Issue Position: Energy
During the energy crisis of the 1970s, America imported about 40% of the petroleum it needs to meet it energy demands. That figure has now reached nearly 70%, presenting dangerous energy and foreign policy challenges for our country.
The status quo of relying on foreign sources of oil is unacceptable. That's why Rep. Frelinghuysen is aggressively supporting efforts to reduce our dependence on foreign oil through extensive research and development of renewable energy and energy alternatives. Wind, solar power, hydrogen power, and other energy sources hold great promise for reliable and cleaner energy sources to fuel our cars, run our businesses, and heat our homes.
To speed the transition to new energy sources, we need to accelerate the use and development of technologies and fuel alternatives Congress has already put in place. The Congress has made historic investments in developing fuels made from diverse energy sources. To prevent more pain at the pump, we must do more to develop smart, reliable, and long-term alternative energy solutions.
In the short term, Rep. Frelinghuysen is also fighting for our nation to build its first new oil refineries in 30 years. A few years back, our nation learned an uncomfortable lesson when Hurricane Katrina shut down refineries on our Gulf Coast. Storms and other disruptions may not have such a volatile impact on the price of gasoline if more refineries existed to guarantee production.
Twenty-nine percent of our oil production and 20 percent of the natural gas is in the Gulf of Mexico. The northeast U.S. relies on millions of miles of pipeline from the Gulf Coast region for 60 percent of its total oil supply. Further, 50 percent of the nation's heating oil is refined in the Gulf of Mexico, of which 82 percent is consumed in the Northeast U.S.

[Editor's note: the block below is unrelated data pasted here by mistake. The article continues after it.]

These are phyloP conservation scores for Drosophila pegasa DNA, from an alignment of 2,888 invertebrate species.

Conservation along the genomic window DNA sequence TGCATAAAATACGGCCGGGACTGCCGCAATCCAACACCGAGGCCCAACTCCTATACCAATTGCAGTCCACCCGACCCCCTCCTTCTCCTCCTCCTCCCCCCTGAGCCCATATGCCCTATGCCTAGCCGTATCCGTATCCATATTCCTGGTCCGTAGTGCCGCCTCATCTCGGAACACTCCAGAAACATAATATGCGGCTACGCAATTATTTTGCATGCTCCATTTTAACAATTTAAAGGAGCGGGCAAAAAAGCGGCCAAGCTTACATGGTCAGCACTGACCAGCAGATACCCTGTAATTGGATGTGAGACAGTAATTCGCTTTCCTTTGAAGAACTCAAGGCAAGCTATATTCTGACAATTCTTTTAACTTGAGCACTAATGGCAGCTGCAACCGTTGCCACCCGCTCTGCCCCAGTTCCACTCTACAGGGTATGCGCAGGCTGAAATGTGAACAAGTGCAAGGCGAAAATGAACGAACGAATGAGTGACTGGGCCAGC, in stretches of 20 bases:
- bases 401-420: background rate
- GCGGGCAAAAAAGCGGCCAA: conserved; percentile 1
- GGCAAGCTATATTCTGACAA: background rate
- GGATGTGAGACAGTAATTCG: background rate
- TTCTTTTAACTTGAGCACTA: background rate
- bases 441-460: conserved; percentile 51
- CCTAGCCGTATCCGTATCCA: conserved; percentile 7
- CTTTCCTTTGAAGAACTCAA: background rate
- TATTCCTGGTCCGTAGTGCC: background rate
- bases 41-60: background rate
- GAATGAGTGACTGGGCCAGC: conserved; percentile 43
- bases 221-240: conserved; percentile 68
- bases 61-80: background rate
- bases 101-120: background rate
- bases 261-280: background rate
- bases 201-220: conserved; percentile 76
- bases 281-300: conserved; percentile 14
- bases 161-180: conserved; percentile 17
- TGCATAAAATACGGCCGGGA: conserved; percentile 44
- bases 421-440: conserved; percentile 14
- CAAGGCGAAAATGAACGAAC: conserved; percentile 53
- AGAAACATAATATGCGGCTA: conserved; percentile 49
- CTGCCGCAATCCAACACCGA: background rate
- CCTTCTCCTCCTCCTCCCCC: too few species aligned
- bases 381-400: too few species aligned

Last year, the House passed H.R. 6, the Energy Policy Act which included many provisions aimed at greater energy efficiency. These include tax incentives for alternative fuel vehicles and requirements for lower emissions from fossil fuels.
Rep. Frelinghuysen has also consistently supported higher Corporate Average Fuel Efficiency (CAFE) standards since coming to Congress. More information on CAFE standards can be found at the National Highway Transportation and Safety Administration's website at http://www.nhtsa.dot.gov/cars/rules/cafe/overview.htm.
Since 2000, the federal government has invested over $3 billion in renewable energy. For fiscal year 2006, Congress has continued this investment with $343 million overall for renewable energy programs -- geothermal technology, hydrogen technology, and wind technology systems. Additionally, the Energy Policy Act provided significant new funding for a clean coal power initiative.
The Congressman also remains a steadfast supporter of fusion energy research, much of which is conducted in New Jersey at Princeton University. (http://www.pppl.gov/) Fusion energy has the potential to become an unlimited, safe, environmentally friendly and affordable energy source.
Nuclear energy research and development should receive more attention and funding for programs that include nuclear hydrogen and the Advance Fuel Cycle Initiative. The initiatives will provide alternative fuel sources as we look to decrease our dependency on fossil fuels. However, nuclear power development can only proceed with the licensing of new reactors, and a comprehensive nuclear waste management program that includes new technologies to process waste so that its energy can be harnessed and the remains stored more efficiently.
Rep. Frelinghuysen is also a supporter of the President's "Hydrogen Fuel Initiative" which seeks to make fuel cell technology commercially available by 2015. More information can be found at: http://www.whitehouse.gov/stateoftheunion/2006/energy/index.html.